Japanese Green Tea and Oolong Tea

My fascination for tea began with a refreshing drink made by Lipton. I wanted to feel like a princess in the company of Queen Elizabeth having a cup of tea and crumpets in the afternoons, with my dolls as my ladies in waiting. I never really gave much thought to the benefits of tea and how the various kinds were meticulously cultivated.

Once, I was given a package of tea leaves by my Japanese boss when he came back from a business trip to Japan. My co-worker was also Japanese, and she probably noticed my puzzled expression when I looked at the package. She gushed that it was a special kind of tea that she remembered having in Japan.

Green tea | Kanko

I offered her the package of tea and said she could have it because I wasn’t much of a tea drinker, except for Lipton Tea. She was surprised at my generosity and her face immediately lit up in anticipation of being able to enjoy the beverage. She went away for a few minutes while I ran the cash register in the restaurant. When she came back, she had two steaming cups of greenish looking tea! I was used to sweet, brown iced tea, but when I tasted what she handed me, I was amazed at the simple, refreshingly clean, fragrant, and delicious green tea. I almost had the urge to take back the tea leaves I had given her. After that first taste, I was hooked.

Along with soda in the restaurant, we also had oolong tea. The cans of oolong tea sold more than the sodas, so I tried a can. I found it to have a stronger taste than green tea.

On Green and Oolong Tea

The earliest record of the history of tea in Japan dates back to 9th-century text references by a Japanese Buddhist monk. Japanese priests were sent to China as envoys to learn about Chinese culture. The priests soon returned with the habit of drinking tea. A priest named Saicho first brought tea to Japan, and Emperor Saga welcomed the growing of tea plants in the country.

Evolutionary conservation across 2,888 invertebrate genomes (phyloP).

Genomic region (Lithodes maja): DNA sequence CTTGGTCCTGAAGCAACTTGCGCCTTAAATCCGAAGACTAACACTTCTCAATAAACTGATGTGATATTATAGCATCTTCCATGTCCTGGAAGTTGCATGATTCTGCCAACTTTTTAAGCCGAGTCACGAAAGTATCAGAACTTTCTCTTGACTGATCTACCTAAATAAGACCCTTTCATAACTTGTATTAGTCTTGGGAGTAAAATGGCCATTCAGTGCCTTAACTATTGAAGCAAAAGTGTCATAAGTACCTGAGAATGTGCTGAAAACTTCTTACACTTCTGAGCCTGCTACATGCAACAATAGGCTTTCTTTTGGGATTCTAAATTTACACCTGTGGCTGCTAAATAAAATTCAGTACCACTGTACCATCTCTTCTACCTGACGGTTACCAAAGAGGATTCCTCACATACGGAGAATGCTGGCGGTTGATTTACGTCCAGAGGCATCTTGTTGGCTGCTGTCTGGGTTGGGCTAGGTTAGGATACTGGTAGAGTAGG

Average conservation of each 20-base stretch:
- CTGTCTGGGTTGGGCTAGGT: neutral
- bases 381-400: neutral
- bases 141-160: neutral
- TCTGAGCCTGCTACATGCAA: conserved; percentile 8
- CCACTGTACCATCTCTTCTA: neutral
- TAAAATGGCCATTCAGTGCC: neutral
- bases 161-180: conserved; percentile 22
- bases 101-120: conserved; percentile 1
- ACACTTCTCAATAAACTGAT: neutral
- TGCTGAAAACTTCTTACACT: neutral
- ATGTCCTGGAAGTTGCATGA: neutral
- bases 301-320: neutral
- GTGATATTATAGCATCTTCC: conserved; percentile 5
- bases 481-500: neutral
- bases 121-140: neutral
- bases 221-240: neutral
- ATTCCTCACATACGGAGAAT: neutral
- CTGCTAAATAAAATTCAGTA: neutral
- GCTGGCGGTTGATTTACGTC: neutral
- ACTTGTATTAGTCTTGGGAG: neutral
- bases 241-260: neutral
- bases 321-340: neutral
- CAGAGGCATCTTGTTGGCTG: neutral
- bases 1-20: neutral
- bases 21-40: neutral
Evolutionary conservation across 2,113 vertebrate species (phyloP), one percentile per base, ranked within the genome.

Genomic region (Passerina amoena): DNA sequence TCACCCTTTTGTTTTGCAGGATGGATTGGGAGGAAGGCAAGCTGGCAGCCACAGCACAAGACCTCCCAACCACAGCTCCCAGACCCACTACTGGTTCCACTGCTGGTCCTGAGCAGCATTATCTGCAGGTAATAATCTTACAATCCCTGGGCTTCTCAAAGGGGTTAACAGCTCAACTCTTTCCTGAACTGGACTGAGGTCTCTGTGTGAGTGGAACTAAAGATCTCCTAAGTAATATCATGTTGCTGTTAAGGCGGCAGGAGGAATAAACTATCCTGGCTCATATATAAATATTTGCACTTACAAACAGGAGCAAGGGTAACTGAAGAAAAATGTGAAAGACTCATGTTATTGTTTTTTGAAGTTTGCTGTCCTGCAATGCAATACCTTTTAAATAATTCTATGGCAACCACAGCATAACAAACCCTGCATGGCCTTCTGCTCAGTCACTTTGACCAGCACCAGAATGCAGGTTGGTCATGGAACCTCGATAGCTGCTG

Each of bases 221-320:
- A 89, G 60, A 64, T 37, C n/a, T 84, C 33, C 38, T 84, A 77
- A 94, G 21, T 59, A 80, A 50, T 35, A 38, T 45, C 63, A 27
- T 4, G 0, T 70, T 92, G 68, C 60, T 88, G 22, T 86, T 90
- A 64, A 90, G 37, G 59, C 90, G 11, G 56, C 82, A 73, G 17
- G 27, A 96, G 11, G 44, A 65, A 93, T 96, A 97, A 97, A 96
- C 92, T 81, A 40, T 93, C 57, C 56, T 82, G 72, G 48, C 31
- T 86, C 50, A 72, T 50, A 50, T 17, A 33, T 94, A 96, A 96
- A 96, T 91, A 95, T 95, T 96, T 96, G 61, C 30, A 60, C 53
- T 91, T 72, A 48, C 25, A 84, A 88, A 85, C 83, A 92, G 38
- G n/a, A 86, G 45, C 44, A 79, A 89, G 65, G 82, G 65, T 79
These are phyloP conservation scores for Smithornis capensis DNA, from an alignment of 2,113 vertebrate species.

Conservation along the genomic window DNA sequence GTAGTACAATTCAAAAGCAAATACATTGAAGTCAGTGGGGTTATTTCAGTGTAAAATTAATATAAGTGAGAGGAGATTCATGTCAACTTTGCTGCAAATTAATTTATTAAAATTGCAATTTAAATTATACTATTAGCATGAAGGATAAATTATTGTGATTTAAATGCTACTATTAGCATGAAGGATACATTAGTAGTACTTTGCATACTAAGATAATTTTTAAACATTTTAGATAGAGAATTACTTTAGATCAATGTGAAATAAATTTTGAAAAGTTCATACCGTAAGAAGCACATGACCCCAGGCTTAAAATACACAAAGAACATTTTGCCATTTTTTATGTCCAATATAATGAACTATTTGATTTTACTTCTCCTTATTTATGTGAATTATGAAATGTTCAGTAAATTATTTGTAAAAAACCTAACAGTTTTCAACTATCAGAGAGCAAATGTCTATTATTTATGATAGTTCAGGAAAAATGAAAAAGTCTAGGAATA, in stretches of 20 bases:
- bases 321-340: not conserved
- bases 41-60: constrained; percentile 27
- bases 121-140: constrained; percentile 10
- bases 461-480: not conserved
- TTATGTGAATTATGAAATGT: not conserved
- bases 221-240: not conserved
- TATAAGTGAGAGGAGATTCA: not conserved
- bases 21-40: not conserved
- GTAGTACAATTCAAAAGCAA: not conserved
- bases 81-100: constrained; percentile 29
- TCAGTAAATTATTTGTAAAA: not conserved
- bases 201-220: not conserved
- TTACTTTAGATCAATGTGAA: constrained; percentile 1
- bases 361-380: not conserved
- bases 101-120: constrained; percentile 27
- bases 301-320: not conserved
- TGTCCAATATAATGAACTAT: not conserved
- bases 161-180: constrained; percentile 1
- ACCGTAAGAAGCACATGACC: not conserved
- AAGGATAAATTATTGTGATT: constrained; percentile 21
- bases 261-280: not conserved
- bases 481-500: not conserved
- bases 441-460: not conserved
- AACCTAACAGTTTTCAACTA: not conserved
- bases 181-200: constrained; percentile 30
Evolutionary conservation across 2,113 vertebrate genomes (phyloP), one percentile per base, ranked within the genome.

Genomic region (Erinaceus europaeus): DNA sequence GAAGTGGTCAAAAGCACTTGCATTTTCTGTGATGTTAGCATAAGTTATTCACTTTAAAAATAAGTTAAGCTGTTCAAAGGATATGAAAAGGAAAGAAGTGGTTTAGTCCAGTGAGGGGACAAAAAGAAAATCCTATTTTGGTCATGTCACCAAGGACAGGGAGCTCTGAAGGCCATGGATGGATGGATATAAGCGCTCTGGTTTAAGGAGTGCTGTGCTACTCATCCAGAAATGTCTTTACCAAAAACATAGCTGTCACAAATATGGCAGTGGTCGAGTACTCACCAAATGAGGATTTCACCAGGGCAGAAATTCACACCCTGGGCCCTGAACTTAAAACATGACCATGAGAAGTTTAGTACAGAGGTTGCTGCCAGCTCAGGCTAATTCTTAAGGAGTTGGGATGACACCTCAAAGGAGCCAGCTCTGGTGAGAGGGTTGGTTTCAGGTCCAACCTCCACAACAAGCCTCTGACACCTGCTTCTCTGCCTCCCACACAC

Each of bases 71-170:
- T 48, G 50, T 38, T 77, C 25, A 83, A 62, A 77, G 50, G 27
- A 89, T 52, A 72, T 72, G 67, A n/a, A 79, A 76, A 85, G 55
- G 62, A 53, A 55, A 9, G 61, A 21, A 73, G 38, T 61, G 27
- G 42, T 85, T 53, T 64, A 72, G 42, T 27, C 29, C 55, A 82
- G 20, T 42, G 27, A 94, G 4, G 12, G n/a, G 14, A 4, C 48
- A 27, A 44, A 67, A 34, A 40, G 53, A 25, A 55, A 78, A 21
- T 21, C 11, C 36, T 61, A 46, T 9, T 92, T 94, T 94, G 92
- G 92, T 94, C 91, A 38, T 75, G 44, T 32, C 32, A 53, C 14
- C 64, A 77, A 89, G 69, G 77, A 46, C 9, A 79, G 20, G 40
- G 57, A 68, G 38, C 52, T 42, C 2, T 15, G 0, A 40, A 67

Green Tea

Green tea was discovered by a Chinese monk from a tea plant called Camellia sinensis. The leaves of the plant are fermented and dried to get the desired flavor and quality of the tea. The fermentation process is the key to achieving a particular type of tea.

Green tea leaves | leojmelsrub

The tea leaves have polyphenols responsible for the creation of antioxidants in our bodies. The longer the fermentation process, the fewer polyphenols in the leaves.

Green tea fermentation involves first steaming the leaves, then fermenting them. This retains more of the polyphenols that offer so many health benefits. For example, one polyphenol is Epigallocatechin gallate (EGCG), which is responsible for repairing damaged cells of the body as well as fighting off harmful toxins. Green tea is often used in Japanese tea ceremonies.

Oolong Tea

Oolong tea means “black dragon tea” in Chinese. The fermentation of oolong tea involves partially fermenting the tea leaves, then drying them, which makes it darker and richer in flavor.

Dried oolong tea leaves | Mr Wabu

Oolong tea leaves are curly and some are balled up in the production process. Popular Japanese oolong teas are Organic Miyazaki Oolong Tea Kuchinasi and Organic Miyazaki Oolong Tea Meiryoku, a kamairi-style type of organic oolong tea produced in the islands of Miyazaki on Kyushu Island.